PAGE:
Even though anti-government protests have, for the moment, tapered in Egypt, the capital Cairo remains dissected by military barricades. Forced to live in communities disjointed by massive walls, a group of street artists have armed themselves with brushes and paint in an effort to transform the oppressive symbols into works of art.
Egypt has been wracked with periodic outbursts of violence since the military took power in the wake of former President Hosni Mubarak’s downfall on February 11, 2011. Thousands of protesters returned to the capital’s now-symbolic Tahrir Square last November to demand the country’s interim military rulers finally transition to a civilian government. Egyptian security forces tried to crush the unrest with force, killing at least 41 people during five days of unrest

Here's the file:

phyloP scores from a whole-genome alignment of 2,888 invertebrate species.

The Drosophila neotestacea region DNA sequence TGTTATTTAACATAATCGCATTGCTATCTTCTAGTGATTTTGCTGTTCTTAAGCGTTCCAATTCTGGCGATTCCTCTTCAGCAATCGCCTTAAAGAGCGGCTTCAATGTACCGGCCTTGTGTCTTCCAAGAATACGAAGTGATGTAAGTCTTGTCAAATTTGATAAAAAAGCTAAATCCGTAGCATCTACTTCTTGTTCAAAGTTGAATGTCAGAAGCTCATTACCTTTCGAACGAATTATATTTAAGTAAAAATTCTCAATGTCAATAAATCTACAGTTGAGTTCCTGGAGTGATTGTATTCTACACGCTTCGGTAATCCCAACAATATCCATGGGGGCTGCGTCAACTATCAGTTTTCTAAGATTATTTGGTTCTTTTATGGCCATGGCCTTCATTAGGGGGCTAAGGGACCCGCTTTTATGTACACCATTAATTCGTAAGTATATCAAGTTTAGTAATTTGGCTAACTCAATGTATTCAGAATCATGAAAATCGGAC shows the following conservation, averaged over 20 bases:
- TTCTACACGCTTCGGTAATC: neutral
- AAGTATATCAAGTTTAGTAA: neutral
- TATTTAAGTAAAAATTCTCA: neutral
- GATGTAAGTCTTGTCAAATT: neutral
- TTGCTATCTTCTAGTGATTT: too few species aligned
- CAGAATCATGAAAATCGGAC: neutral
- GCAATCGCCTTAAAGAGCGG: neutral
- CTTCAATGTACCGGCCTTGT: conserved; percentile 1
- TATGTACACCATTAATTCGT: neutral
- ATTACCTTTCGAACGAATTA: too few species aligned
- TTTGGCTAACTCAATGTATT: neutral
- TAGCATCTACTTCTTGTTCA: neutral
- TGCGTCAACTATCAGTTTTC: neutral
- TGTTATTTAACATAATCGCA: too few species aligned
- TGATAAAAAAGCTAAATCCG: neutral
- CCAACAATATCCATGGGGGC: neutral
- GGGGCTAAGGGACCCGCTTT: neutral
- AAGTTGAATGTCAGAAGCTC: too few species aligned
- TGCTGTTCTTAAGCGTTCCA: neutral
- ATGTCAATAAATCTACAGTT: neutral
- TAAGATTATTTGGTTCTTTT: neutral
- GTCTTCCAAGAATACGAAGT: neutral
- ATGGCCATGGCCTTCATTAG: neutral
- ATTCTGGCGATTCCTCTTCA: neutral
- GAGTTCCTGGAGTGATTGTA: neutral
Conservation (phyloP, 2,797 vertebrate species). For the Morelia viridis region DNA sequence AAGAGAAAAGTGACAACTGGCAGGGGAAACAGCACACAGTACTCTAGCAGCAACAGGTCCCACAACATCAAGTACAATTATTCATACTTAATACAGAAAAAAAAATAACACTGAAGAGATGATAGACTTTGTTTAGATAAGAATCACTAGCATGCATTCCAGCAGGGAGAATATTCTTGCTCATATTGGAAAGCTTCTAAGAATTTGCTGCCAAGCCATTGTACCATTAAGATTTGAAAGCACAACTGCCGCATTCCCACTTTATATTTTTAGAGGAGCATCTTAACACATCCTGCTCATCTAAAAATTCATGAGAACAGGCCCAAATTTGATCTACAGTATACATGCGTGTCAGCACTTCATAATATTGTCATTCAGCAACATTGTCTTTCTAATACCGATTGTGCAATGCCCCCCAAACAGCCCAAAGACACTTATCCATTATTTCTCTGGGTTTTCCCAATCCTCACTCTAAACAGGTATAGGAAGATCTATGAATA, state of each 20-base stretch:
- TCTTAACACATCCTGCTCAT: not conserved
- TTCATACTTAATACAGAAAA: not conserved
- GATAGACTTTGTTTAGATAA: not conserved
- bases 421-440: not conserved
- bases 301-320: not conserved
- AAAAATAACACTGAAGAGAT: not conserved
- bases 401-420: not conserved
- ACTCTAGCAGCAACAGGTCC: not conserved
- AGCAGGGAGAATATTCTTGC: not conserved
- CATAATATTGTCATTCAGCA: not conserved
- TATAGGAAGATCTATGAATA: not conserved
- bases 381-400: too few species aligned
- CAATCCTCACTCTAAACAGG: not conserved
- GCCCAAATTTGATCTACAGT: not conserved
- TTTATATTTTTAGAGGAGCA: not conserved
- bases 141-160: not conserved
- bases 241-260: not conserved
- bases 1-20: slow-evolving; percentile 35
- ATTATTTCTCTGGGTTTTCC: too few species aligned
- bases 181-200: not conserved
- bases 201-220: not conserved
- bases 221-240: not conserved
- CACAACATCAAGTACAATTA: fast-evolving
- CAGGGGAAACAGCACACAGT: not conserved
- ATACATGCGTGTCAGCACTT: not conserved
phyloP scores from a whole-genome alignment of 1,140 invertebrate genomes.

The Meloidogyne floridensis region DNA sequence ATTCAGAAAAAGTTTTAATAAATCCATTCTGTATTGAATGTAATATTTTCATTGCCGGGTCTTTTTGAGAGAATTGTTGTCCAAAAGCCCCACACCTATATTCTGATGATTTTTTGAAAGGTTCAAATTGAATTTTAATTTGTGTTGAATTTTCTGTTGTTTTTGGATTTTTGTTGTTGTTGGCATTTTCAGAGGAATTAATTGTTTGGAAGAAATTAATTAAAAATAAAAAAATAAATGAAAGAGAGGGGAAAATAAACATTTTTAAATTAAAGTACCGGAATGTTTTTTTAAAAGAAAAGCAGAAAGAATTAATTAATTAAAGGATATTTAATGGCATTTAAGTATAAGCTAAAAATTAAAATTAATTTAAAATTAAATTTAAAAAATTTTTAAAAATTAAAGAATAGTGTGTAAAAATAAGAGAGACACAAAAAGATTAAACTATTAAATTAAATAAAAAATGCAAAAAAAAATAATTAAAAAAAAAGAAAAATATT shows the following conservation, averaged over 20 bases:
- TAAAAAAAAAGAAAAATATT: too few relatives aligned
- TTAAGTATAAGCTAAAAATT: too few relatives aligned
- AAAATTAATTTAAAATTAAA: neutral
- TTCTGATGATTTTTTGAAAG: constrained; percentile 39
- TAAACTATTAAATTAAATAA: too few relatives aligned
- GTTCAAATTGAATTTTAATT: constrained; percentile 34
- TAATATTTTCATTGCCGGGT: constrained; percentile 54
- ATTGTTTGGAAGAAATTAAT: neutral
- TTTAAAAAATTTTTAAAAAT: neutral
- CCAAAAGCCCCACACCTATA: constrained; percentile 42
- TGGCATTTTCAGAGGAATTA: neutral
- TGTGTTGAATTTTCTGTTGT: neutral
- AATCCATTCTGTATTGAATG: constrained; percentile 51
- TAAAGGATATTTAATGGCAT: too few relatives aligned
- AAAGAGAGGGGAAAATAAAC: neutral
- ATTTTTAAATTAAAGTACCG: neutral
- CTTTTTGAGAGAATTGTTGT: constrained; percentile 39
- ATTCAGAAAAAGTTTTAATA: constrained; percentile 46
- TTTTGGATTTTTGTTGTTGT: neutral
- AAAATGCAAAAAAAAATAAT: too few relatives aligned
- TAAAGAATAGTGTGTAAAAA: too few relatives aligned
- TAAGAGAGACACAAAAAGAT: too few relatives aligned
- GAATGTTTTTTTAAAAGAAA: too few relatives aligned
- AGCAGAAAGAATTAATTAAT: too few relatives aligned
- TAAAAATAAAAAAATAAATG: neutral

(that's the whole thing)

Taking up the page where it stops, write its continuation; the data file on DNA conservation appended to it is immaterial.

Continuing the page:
In response to the violence, Egyptian authorities ordered that a number of streets surrounding government buildings in downtown Cairo be sealed off. Huge, imposing concrete block walls were quickly erected to prevent protesters from accessing what for many had come to symbolise an obstacle to the revolution.
Refusing to allow themselves to be literally walled in by the authorities, activists and street artists invited Cairo’s residents last Friday to pick up a brush and paint images of beauty that might transcend the concrete barriers as part of the “No Wall” campaign.
Artists work on a mural designed to give the impression the wall does not exist.